This is a guest post by Alina Popescu, self-published, and very successful author, and a great friend of mine:
Authors should write what they know. That’s a mantra we’ve all heard. Make no mistake, everyone believes that “know” means intimate knowledge, every detail and every hidden secret of a place you write about. Most also think it involves directly experiencing what you write about. Why do people stress this out so much? Because one has to convey the spirit and atmosphere of what they describe. It’s not an outrageous request, but is it really necessary? Yes and no.
When writing The Edge of Hope, I did choose places I knew. I’ve been to Amsterdam a few times, same goes for Hoorn, I’ve been to Prague and I’ve certainly driven through Europe. Yet I’ve never been to Malta. I have however considered moving there, that is why I know a lot about it, including prices at hotels in Silema. I had checked it out so many times, it felt like I’d been there.
The answer to all your writing problems is research. Luckily for us, we live in a day and age where that doesn’t limit us to books of all kinds. We now have travel shows, documentaries, photos, live video feeds, locals highlighting cool spots for travelers, bloggers happy to tell you everything they’ve discovered during their quests.
Research isn’t your saving grace only when you’re describing real places. A little science, history, zoology, geography, a little diving into names and ancient languages, everything will add finishing touches to your writing. There is creativity involved in writing, but there’s also quite a bit of sometimes dull, always hard research work.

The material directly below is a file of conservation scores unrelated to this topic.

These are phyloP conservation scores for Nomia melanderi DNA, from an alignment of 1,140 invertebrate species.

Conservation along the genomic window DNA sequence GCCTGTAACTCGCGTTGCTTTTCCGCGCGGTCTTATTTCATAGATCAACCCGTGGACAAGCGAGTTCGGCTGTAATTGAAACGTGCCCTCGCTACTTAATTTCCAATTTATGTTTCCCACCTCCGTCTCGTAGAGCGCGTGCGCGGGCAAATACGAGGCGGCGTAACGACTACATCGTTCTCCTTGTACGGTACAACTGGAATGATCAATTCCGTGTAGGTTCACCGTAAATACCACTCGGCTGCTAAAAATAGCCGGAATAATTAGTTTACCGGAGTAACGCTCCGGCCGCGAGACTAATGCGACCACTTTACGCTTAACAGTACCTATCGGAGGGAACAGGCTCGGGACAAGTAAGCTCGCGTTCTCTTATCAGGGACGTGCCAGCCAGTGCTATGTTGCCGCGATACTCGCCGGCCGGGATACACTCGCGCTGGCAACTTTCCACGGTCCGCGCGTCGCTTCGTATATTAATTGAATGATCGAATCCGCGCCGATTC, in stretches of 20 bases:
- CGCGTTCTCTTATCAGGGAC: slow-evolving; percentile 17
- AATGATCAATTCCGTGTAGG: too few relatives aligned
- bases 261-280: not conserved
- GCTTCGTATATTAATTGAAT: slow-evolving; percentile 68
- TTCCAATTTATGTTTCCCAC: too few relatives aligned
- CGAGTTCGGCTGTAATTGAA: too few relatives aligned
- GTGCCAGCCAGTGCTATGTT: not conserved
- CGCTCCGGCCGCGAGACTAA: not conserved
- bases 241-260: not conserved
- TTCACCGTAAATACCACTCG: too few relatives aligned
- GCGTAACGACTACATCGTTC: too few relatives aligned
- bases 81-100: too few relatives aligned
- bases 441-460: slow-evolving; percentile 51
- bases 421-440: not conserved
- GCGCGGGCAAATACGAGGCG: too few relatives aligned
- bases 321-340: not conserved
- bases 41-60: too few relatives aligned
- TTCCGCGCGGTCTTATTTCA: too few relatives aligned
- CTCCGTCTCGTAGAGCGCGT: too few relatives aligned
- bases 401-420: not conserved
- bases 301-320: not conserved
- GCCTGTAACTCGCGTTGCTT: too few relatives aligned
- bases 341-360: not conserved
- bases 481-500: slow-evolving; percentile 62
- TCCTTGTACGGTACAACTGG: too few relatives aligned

I’d also advise you not to be afraid of reading other books in the genre you want to write in. In my case, it’s been a lifelong passion, but I most surely would have done the same in different circumstances. I’ve read plenty of vampire books, seen most of the movies, and I am still reading more. My advice would be to also read outside your genre, basically sample everything there is to sample out there.
What should your test of knowledge be? If you can carry out a conversation about what you want to write about without being out of your element, that is great. In most cases, you’ll know more than you need to convey what a place feels like, but it this case more is better than less.